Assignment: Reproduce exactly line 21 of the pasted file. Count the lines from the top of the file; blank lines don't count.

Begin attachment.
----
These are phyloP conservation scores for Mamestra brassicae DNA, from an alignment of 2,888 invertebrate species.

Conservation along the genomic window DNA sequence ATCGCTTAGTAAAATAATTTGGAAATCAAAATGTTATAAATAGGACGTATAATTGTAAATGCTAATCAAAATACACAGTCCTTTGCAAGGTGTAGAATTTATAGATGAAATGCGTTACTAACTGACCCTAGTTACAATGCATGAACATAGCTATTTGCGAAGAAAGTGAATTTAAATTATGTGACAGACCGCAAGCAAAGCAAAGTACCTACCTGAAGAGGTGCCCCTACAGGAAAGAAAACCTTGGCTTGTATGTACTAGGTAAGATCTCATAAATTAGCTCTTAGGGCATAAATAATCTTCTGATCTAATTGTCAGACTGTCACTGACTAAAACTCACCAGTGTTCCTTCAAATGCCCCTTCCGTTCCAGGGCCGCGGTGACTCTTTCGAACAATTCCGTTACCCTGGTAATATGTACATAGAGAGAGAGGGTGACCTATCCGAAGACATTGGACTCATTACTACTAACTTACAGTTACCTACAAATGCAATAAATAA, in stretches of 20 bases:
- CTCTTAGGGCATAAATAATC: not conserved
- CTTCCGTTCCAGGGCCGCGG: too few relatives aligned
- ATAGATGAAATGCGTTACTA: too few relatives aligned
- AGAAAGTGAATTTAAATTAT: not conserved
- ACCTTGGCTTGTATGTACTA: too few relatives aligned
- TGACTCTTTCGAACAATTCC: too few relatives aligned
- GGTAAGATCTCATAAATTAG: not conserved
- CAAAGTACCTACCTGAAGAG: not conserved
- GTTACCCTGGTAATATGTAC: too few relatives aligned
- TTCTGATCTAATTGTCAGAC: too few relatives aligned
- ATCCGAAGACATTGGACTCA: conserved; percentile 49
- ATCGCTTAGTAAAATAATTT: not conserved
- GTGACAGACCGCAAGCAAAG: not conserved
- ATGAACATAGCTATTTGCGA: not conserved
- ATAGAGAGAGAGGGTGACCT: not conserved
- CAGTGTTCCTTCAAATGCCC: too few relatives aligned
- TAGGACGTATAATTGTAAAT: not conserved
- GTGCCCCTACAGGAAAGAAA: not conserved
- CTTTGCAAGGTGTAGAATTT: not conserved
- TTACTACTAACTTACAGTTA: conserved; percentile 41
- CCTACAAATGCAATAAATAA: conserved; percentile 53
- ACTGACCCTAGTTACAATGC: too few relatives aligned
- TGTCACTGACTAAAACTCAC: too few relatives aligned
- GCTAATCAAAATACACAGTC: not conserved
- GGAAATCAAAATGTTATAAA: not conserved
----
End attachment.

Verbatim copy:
- CTTTGCAAGGTGTAGAATTT: not conserved